works in regular day to day practice ...
Employment Specialists in 11 out of 18 South West London
  Community Mental Health Teams (2007/8) – in just one
  year:
• 1984 people received vocational support
• 1155 people successful in working/studying in mainstream
  integrated settings:
   – 645 people supported to get/keep open employment
   – 293 people supported to get/keep mainstream education/training
   – 217 people supported in mainstream voluntary work

   And they are not just stacking shelves
Wholesale        Catering             IT Helpdesk       Civil Servant       Hairdresser
  manager          assistant          Admin Assistant     (administrator)     assistant
Accountant       Chambermaid          Civil servant -   Production          Indian
IT Assistant     Cleaner                executive         assistant           Restaurant
Mental health    Hotel Porter            officer        Assistant special     waiter
  development    Labourer             Baker               needs teacher     Leisure
  worker         Leaflet dropper      Carpenter         Administrative        assistant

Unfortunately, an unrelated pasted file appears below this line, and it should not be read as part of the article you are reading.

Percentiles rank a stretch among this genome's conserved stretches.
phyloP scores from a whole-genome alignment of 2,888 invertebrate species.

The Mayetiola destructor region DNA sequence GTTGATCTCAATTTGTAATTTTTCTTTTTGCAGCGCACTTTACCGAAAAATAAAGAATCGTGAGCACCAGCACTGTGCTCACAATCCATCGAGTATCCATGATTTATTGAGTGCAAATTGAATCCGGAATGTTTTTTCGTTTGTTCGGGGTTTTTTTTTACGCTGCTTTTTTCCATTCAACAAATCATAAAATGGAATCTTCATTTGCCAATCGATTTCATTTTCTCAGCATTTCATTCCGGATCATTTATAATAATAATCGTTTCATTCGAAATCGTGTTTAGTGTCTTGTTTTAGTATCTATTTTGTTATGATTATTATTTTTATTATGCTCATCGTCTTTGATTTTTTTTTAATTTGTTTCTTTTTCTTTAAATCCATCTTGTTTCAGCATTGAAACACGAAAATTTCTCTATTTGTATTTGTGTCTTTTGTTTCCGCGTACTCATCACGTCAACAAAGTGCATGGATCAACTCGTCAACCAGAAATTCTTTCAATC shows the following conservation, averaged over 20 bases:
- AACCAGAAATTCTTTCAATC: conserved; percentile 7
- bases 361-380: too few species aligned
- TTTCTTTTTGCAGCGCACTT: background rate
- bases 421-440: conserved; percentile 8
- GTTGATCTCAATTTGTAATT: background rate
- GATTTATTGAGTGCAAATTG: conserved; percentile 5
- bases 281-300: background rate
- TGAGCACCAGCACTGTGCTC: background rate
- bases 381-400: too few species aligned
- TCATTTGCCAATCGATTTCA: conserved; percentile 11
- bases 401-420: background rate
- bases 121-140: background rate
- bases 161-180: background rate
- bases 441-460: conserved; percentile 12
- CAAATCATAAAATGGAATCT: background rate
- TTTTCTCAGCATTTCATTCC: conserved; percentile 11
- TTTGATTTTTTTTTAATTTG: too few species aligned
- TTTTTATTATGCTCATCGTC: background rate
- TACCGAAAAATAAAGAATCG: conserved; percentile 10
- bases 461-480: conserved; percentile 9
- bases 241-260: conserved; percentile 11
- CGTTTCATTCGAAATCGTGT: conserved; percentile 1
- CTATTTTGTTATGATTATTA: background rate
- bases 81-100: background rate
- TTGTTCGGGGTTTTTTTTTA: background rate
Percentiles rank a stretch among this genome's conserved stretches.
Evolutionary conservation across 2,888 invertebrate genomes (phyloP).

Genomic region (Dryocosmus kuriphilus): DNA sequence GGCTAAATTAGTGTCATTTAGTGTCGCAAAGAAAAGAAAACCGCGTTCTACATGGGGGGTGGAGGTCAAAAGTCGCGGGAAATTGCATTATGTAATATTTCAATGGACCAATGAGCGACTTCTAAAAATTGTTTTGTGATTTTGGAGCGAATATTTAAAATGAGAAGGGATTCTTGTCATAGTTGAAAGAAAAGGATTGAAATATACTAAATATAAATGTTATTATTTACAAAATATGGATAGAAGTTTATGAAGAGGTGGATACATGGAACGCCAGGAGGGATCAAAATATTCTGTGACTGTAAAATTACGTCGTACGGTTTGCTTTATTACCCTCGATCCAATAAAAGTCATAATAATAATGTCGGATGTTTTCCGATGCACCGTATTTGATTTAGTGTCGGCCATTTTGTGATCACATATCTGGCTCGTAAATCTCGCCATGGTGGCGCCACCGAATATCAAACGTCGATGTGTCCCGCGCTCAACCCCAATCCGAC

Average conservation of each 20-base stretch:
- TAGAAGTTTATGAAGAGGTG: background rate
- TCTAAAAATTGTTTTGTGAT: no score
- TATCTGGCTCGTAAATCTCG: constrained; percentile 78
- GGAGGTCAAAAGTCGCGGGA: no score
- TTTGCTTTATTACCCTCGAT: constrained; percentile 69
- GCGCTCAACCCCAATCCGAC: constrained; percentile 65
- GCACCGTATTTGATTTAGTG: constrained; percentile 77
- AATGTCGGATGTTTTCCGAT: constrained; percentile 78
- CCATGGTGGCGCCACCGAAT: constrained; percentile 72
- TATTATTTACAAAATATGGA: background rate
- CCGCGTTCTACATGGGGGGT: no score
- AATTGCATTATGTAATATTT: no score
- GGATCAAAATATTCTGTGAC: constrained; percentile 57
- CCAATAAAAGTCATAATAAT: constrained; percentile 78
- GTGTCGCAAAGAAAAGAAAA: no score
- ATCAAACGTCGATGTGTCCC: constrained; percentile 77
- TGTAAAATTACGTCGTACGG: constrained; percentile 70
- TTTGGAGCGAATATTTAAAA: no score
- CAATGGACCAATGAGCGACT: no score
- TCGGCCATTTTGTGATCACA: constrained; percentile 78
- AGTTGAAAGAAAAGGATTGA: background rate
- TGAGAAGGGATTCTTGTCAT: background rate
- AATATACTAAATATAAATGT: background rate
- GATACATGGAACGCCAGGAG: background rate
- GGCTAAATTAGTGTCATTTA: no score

Ward assistant   Plumber’s            Caretaker            Assistant x5     Driver
Bookmaker –         assistant         Hairdresser       Regeneration        Bar work
   retail        Post assistant       Sales Assistant     project worker    Barista
Call centre      Recycling            x8                Glazier             Sales Advisor
  handler           assistant         IT Support desk   Plumber             Boatyard worker
Retail           English Teacher      Administrator     Catering            Café Assistant
    assistant    Actor                                     manager          Catering
                                      Decorator
Receptionist     Journalist                             IT trainer            assistant
                                      Cleaner
Baker            Admin worker                           Nurse               Teaching
                                      Street cleaner
Hairdresser      Credit controller    Warehouse         Health records        assistant